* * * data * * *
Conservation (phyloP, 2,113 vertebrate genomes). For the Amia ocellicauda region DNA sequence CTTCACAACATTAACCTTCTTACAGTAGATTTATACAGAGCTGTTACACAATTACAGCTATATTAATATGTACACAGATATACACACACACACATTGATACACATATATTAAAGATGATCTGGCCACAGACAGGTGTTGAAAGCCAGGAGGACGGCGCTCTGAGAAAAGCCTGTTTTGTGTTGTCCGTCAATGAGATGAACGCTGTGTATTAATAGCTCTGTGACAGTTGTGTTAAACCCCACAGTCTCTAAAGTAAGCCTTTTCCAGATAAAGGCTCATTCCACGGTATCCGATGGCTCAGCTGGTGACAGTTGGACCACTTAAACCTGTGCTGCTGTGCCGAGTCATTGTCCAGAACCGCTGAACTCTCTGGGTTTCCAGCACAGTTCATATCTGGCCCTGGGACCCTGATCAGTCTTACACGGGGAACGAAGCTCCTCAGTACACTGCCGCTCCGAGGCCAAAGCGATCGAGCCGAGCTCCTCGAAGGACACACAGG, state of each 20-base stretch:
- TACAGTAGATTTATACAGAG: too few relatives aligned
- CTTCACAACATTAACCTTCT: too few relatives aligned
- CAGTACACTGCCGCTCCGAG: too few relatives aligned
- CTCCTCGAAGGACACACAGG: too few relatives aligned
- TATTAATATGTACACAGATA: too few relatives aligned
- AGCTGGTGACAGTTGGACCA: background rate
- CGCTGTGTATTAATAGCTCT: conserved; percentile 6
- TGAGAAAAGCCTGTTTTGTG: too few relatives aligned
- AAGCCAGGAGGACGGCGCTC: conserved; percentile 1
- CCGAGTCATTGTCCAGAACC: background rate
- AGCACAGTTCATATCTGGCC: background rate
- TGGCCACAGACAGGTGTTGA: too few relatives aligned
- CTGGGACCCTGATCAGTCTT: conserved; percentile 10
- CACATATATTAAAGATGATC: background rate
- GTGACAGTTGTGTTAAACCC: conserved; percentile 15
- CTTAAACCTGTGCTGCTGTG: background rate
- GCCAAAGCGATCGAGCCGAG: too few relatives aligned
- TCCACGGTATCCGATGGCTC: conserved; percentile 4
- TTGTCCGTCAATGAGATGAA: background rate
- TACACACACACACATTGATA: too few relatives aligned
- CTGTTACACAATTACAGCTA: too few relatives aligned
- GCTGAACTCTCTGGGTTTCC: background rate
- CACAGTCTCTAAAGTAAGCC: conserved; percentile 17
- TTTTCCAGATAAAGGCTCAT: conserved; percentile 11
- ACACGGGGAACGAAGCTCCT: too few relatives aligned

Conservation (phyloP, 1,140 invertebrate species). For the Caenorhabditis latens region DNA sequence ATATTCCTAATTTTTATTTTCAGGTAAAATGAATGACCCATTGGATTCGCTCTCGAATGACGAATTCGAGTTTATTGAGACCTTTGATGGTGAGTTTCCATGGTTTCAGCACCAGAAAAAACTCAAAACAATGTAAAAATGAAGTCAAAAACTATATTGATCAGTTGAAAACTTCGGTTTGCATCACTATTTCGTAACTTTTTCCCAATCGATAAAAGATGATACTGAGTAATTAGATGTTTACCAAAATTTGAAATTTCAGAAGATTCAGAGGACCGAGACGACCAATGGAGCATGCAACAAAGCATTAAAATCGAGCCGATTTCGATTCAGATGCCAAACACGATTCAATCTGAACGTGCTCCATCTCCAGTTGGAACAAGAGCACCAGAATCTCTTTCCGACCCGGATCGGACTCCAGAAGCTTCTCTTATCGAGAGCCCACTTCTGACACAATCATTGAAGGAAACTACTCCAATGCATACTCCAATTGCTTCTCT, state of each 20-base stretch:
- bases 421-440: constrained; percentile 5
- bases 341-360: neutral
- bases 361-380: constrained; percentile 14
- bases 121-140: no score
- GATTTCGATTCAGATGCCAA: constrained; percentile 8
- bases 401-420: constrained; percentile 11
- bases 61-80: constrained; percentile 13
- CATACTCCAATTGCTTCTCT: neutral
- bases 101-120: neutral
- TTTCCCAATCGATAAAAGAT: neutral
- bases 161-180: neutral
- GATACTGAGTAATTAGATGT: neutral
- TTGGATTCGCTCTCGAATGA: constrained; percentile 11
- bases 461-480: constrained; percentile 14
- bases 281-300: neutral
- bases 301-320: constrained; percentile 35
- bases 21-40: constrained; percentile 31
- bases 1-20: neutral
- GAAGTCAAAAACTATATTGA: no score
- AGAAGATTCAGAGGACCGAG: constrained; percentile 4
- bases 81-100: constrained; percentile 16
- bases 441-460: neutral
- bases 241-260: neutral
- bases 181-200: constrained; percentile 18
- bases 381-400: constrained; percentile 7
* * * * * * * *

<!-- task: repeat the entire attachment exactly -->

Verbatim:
Conservation (phyloP, 2,113 vertebrate genomes). For the Amia ocellicauda region DNA sequence CTTCACAACATTAACCTTCTTACAGTAGATTTATACAGAGCTGTTACACAATTACAGCTATATTAATATGTACACAGATATACACACACACACATTGATACACATATATTAAAGATGATCTGGCCACAGACAGGTGTTGAAAGCCAGGAGGACGGCGCTCTGAGAAAAGCCTGTTTTGTGTTGTCCGTCAATGAGATGAACGCTGTGTATTAATAGCTCTGTGACAGTTGTGTTAAACCCCACAGTCTCTAAAGTAAGCCTTTTCCAGATAAAGGCTCATTCCACGGTATCCGATGGCTCAGCTGGTGACAGTTGGACCACTTAAACCTGTGCTGCTGTGCCGAGTCATTGTCCAGAACCGCTGAACTCTCTGGGTTTCCAGCACAGTTCATATCTGGCCCTGGGACCCTGATCAGTCTTACACGGGGAACGAAGCTCCTCAGTACACTGCCGCTCCGAGGCCAAAGCGATCGAGCCGAGCTCCTCGAAGGACACACAGG, state of each 20-base stretch:
- TACAGTAGATTTATACAGAG: too few relatives aligned
- CTTCACAACATTAACCTTCT: too few relatives aligned
- CAGTACACTGCCGCTCCGAG: too few relatives aligned
- CTCCTCGAAGGACACACAGG: too few relatives aligned
- TATTAATATGTACACAGATA: too few relatives aligned
- AGCTGGTGACAGTTGGACCA: background rate
- CGCTGTGTATTAATAGCTCT: conserved; percentile 6
- TGAGAAAAGCCTGTTTTGTG: too few relatives aligned
- AAGCCAGGAGGACGGCGCTC: conserved; percentile 1
- CCGAGTCATTGTCCAGAACC: background rate
- AGCACAGTTCATATCTGGCC: background rate
- TGGCCACAGACAGGTGTTGA: too few relatives aligned
- CTGGGACCCTGATCAGTCTT: conserved; percentile 10
- CACATATATTAAAGATGATC: background rate
- GTGACAGTTGTGTTAAACCC: conserved; percentile 15
- CTTAAACCTGTGCTGCTGTG: background rate
- GCCAAAGCGATCGAGCCGAG: too few relatives aligned
- TCCACGGTATCCGATGGCTC: conserved; percentile 4
- TTGTCCGTCAATGAGATGAA: background rate
- TACACACACACACATTGATA: too few relatives aligned
- CTGTTACACAATTACAGCTA: too few relatives aligned
- GCTGAACTCTCTGGGTTTCC: background rate
- CACAGTCTCTAAAGTAAGCC: conserved; percentile 17
- TTTTCCAGATAAAGGCTCAT: conserved; percentile 11
- ACACGGGGAACGAAGCTCCT: too few relatives aligned

Conservation (phyloP, 1,140 invertebrate species). For the Caenorhabditis latens region DNA sequence ATATTCCTAATTTTTATTTTCAGGTAAAATGAATGACCCATTGGATTCGCTCTCGAATGACGAATTCGAGTTTATTGAGACCTTTGATGGTGAGTTTCCATGGTTTCAGCACCAGAAAAAACTCAAAACAATGTAAAAATGAAGTCAAAAACTATATTGATCAGTTGAAAACTTCGGTTTGCATCACTATTTCGTAACTTTTTCCCAATCGATAAAAGATGATACTGAGTAATTAGATGTTTACCAAAATTTGAAATTTCAGAAGATTCAGAGGACCGAGACGACCAATGGAGCATGCAACAAAGCATTAAAATCGAGCCGATTTCGATTCAGATGCCAAACACGATTCAATCTGAACGTGCTCCATCTCCAGTTGGAACAAGAGCACCAGAATCTCTTTCCGACCCGGATCGGACTCCAGAAGCTTCTCTTATCGAGAGCCCACTTCTGACACAATCATTGAAGGAAACTACTCCAATGCATACTCCAATTGCTTCTCT, state of each 20-base stretch:
- bases 421-440: constrained; percentile 5
- bases 341-360: neutral
- bases 361-380: constrained; percentile 14
- bases 121-140: no score
- GATTTCGATTCAGATGCCAA: constrained; percentile 8
- bases 401-420: constrained; percentile 11
- bases 61-80: constrained; percentile 13
- CATACTCCAATTGCTTCTCT: neutral
- bases 101-120: neutral
- TTTCCCAATCGATAAAAGAT: neutral
- bases 161-180: neutral
- GATACTGAGTAATTAGATGT: neutral
- TTGGATTCGCTCTCGAATGA: constrained; percentile 11
- bases 461-480: constrained; percentile 14
- bases 281-300: neutral
- bases 301-320: constrained; percentile 35
- bases 21-40: constrained; percentile 31
- bases 1-20: neutral
- GAAGTCAAAAACTATATTGA: no score
- AGAAGATTCAGAGGACCGAG: constrained; percentile 4
- bases 81-100: constrained; percentile 16
- bases 441-460: neutral
- bases 241-260: neutral
- bases 181-200: constrained; percentile 18
- bases 381-400: constrained; percentile 7